Mars shines high in UK skies

A section of the night sky showing the constellation of Orion, the Moon, Mars, and the Hyades star cluster. The Moon and Mars appear next to eachother and above Orion, with the Hyades cluster to the bottom right of Mars and just above and to the right of Orion.
Finder chart for Mars on 8 December.
Stuart Atkinson

In the first part of December northern hemisphere observers will enjoy their best view of Mars until the 2030s. The red planet will be high in UK skies and will appear brighter than any star.

Mars is often described as the solar system planet most like the Earth, with desert like landscapes, extinct volcanoes, water frozen in polar ice caps, and evidence of long disappeared seas and floods.

Today the fourth planet from the Sun is a cold and harsh world, with a thin carbon dioxide atmosphere, summer temperatures that reach a maximum of 20 Celsius, and winters at the poles that plunge to -130 Celsius. Despite this Mars continues to fascinate astronomers and planetary scientists, who see it as one of the places in the solar system where life might have emerged, and might just still be present.

Mars is only half as big as the Earth, and comes close to us only every 26 months. Those times are when Mars is opposite the Sun in the sky, in so-called oppositions, and offer the best prospects for ground-based stargazers to see the planet.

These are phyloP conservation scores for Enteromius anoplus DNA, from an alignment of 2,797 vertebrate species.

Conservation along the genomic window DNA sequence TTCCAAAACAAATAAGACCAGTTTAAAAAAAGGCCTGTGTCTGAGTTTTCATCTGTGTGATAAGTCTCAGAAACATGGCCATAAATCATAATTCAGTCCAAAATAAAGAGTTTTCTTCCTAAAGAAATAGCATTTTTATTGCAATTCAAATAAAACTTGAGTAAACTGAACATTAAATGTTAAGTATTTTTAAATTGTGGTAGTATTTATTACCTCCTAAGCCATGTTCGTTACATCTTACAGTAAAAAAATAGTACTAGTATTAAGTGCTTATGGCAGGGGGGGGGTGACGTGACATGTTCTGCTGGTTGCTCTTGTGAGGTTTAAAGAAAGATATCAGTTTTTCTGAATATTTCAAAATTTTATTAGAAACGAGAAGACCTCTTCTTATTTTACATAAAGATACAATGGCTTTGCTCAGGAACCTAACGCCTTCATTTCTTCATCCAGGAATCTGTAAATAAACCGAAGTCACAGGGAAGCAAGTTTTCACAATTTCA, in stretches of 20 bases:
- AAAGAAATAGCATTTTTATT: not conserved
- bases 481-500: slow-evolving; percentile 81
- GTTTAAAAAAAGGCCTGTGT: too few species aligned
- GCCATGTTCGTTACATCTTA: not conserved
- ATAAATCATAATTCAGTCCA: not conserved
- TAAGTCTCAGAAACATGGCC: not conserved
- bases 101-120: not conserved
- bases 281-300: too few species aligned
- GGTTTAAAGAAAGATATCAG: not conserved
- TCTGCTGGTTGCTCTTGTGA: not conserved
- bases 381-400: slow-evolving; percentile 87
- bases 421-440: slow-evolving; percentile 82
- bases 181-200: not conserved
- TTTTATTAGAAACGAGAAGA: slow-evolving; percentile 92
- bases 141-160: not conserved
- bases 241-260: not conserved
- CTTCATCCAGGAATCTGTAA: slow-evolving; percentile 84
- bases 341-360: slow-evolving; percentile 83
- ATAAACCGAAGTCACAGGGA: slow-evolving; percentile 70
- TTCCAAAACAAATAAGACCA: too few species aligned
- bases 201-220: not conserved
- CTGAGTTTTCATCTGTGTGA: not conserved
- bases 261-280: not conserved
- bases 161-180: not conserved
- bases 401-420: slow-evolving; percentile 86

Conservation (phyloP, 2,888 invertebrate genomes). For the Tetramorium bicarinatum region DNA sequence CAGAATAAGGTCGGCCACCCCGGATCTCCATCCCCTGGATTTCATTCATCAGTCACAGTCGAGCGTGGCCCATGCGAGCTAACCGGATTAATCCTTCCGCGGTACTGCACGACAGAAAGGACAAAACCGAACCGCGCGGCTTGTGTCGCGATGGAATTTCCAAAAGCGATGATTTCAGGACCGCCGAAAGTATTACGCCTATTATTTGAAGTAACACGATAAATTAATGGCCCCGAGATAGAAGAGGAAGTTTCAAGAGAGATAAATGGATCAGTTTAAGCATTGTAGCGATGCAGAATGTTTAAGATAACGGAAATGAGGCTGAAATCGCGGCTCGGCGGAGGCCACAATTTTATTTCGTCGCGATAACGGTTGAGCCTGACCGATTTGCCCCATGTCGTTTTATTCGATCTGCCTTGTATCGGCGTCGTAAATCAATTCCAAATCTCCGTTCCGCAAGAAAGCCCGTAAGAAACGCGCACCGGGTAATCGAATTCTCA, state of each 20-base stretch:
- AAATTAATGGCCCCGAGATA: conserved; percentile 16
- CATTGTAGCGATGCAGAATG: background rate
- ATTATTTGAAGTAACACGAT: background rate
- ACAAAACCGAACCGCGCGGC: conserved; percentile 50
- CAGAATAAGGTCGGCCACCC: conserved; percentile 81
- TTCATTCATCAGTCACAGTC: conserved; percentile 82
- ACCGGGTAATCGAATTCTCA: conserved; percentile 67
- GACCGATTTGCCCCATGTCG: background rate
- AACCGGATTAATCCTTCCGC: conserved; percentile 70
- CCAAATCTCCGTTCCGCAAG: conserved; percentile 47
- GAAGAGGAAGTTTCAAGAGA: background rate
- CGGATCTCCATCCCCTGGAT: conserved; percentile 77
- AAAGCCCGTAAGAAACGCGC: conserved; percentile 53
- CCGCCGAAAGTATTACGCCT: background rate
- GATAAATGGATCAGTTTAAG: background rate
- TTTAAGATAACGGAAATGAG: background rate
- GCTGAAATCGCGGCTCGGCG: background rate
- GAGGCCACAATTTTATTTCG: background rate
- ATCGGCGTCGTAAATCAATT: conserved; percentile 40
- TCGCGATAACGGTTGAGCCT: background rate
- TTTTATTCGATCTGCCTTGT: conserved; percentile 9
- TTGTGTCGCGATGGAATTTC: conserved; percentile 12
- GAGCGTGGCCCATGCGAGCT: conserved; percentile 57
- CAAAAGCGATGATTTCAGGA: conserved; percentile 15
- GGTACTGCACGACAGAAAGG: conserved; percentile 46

This year opposition is on 8 December, and throughout the month Mars will be a little over 81 million kilometres away. Mars will be at a visual magnitude of -1.9, making it brighter than any star apart from the Sun, and will be unmistakeable in front of the stars of Taurus, from the UK above the familiar winter pattern of Orion.

The elliptical orbit of Mars means some oppositions are better than others, and for the rest of this decade the planet will be further away than it is this month. It will not be closer to the Earth until 2033, and it will be 2037 before the planet is as well placed in UK skies.

Through a telescope Mars will have a disk 17 arc seconds in diameter (1 arc second is 1/3600th of a degree). This is still quite small, but with patience careful observers will be able to see the polar ice caps and dark markings on its surface.

On 8 December there is an added spectacle, when the Moon will move in front of the planet. From London Mars will be in the western sky when the Moon starts to cover it at around 0458 GMT, and the planet will reappear at 0559 GMT (times vary with location). This is an excellent opportunity for astrophotographers to capture images of the red disk of Mars next to the lunar surface.

At the moment Mars is also being studied by a flotilla of spacecraft. NASA, the European Space Agency, the Chinese Space Agency and the United Arab Emirates have spacecraft studying the planet from orbit, rovers driving around its surface and even the first helicopter making short flights in Martian skies.



A guide to finding Mars in the night sky this December. Credit: Royal Astronomical Society


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Dr Robert Massey
Royal Astronomical Society
Mob: +44 (0)7802 877699

Gurjeet Kahlon
Royal Astronomical Society
Mob: +44 (0)7802 877700

Guide to finding Mars in the sky on Royal Astronomical Society YouTube channel

Notes for editors

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Submitted by Gurjeet Kahlon on Thu, 01/12/2022 - 11:02